You quite likely won’t get an even GBD with these ground latkes, but do your best. I don’t want to put any additional PRESSURE on you, but these ground puffers get greasy easily. The less turning, the more getting it right the first time, the better.
III. Reunited, and it Feels Good:
Remove the cooked kartoffelpletter from the oil, and drain on paper towels. Taste and adjust for salt.
Refresh the oil in the pan if you’re cooking in batches.
If you’re serving a crowd, you may put them puffers in a towel lined baking sheet, and hold them briefly in a warm oven. However, every minute after the oil makes them decreasingly crisp and increasingly limp and soggy. So drain briefly and get those bad boys on a plate and out there.
Posted on | September 18, 2010 | No Comments
Posted on | September 17, 2010 | No Comments
To do without understanding is not to understand. To understand without doing is also not to understanding.
Posted on | September 16, 2010 | 7 Comments
If you’re interested in a high-performance knife with an almost uniquely good profile, great handle, wonderfully retro look, and more than its share of history let me whisper one word into your ear. Thiers-Issard Elephant Quatre Etoile Nogent. Was that more than one word?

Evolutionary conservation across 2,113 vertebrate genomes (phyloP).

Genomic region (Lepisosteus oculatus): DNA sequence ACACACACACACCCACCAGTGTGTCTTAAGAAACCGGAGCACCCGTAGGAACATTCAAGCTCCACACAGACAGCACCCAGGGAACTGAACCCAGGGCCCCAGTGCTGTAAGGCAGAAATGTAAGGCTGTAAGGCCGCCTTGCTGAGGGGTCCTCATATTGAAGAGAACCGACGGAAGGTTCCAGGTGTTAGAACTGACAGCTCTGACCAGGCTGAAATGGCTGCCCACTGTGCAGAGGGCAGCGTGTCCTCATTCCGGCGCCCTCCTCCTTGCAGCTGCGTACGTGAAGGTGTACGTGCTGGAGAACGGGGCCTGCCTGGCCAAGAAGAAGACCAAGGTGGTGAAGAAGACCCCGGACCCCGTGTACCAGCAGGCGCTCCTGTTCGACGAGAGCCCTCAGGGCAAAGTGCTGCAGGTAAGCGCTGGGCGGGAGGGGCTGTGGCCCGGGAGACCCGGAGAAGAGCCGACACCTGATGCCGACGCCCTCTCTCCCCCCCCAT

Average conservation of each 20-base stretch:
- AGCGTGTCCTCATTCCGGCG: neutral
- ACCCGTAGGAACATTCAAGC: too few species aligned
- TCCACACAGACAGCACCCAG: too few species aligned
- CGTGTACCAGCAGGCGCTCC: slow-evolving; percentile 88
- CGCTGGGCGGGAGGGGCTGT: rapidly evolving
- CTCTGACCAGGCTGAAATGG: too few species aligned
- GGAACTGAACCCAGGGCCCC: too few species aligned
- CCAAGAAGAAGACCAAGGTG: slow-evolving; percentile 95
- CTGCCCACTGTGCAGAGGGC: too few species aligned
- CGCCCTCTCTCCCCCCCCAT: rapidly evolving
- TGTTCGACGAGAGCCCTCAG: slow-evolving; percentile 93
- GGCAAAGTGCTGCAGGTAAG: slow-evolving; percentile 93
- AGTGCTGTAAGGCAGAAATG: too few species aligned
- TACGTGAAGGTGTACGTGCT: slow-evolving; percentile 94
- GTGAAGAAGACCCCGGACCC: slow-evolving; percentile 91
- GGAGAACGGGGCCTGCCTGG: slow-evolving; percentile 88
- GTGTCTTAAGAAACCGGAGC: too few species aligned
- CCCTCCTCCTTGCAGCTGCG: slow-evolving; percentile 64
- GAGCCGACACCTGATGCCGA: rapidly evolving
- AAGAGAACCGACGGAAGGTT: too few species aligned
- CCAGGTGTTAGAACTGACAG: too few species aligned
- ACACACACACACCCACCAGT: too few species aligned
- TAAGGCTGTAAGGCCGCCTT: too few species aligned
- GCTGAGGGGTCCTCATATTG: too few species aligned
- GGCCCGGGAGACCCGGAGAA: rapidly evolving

I would have just called them Nogents but there is at least one other line (inexpensive, stainless) by one other manufacturer running around with the same name. Which, by the way, is also the name of several towns scattered around France. Which Nogent is the Nogent? Nogent-Bassigny, perhaps. Merde. Je ne sais pas.
Presumably whichever Nogent it is, it’s not too far from Bellevue and Thiers.
With that out of the way, I will not only call them Nogents (one word), but also dispense with the italics when doing so.
So much for setting the table.
I. (More) Introduction:
The Nogent blanks were forged sometime from the late twenties through the mid thirties by one or another or even several of the Sabatiers. According to Thiers-Issard, there were several – none of which were T-I. They appear to be martinet forgings (not that it matters); are made with full finger guards but no other integral bolster; and have “rat-tail” instead of full or partial tangs.
II. Tangs and Handles:
Post war marketing has devalued rat tail tangs unjustly. The tangs are strong enough to resist bending and otherwise last forever and a day as long as you do not use them to pry open metal doors. “Resist bending” means they still bend a lot more easily than a full tang. But if you do bend one you can fix it with nothing more than a padded vise and a little brute force.
I’m not exactly sure why full tangs replaced rat tails, unless it was because rivets work better to keep a poorly fitting handle attached to a knife, or had something to do with changes in forging made during the war. Otherwise, it seems like a solution to something which wasn’t much of a problem. Certainly, not much of a problem with the Nogents.